The cynical strategy by which Putin wants to destabilize the West

The mass flight of refugees from Ukraine has created a humanitarian crisis that goes beyond what Europe has seen since World War II. More than four million people have fled to neighboring countries, and as long as Russia’s savage war continues, millions more will flee. Already, the flow of refugees from Ukraine is much higher than the number from Syria, Afghanistan and Iraq, who fled to Europe in 2015, changing European policy, writes The New York Times.

Europe’s initial reaction to the flight from Ukraine was an impressive show of solidarity, given how suddenly the crisis erupted. The refugees, most of whom are women and children, as most men are required to stay in Ukraine to fight, have been received and housed even as their numbers increase.

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But the scale of this crisis is staggering and still in its infancy. Dealing with it will require more coordination, imagination, funding and determination both in Europe and in the United States and its allies in other parts of the world. Existing refugee centers should receive much more assistance and ways should be found to encourage refugees to move to countries that have more capacity to accommodate them. Preparations should also be made now to help Ukrainians return home in the event of a lasting peace.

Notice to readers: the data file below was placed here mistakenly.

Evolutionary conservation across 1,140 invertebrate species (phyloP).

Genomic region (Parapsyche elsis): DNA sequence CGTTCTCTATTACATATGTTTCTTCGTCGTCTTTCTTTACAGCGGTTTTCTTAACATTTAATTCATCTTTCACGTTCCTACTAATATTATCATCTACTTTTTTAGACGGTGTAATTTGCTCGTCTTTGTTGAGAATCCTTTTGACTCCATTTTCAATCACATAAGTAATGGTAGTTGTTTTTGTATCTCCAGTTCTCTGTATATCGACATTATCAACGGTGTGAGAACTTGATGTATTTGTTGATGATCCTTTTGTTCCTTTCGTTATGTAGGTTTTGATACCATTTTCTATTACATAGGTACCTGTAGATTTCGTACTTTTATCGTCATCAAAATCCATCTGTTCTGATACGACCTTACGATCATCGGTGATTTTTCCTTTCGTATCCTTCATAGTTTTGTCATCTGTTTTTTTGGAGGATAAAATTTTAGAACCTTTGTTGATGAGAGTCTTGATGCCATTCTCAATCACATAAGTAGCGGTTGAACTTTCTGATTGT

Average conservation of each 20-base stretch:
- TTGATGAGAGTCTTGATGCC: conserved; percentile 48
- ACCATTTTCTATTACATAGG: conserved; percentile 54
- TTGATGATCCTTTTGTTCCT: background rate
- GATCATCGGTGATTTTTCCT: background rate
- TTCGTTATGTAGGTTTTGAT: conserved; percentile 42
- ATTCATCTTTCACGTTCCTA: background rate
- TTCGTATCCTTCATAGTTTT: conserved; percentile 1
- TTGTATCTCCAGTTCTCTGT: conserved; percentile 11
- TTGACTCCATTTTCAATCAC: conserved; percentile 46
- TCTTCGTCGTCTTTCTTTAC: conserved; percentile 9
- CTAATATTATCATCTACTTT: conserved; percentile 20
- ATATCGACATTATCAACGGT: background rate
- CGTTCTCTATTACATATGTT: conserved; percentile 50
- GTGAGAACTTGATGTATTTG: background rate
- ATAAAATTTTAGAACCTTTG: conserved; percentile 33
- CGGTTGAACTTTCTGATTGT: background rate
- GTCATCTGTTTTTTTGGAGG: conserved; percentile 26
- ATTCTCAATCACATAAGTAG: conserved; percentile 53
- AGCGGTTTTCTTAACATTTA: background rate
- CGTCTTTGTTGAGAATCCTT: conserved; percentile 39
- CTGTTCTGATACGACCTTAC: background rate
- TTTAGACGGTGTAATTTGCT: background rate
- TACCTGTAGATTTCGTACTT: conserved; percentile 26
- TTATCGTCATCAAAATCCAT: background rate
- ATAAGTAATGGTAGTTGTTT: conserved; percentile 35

The wide opening of the gates for European refugees raises an inevitable comparison with the treatment of refugees from Syria, Afghanistan and other countries. About 16,000 people remain in refugee camps in Greece, and many of them are starving because they lack the same rights as Ukrainians. But the answer to a double standard cannot be to close the doors of Ukrainians.

To put things in perspective, nearly one million Syrians, Afghans and Iraqis have crossed the Mediterranean to take refuge in Europe in one year, 2015. Since the Russian invasion of Ukraine began on February 24, nearly one million people left Ukraine every week. With the exception of a peace agreement, Russia will continue to bomb civilian infrastructure. Ukraine will continue to fight for its survival. Ten million people – about a quarter of Ukraine’s population – could leave the country in the coming months.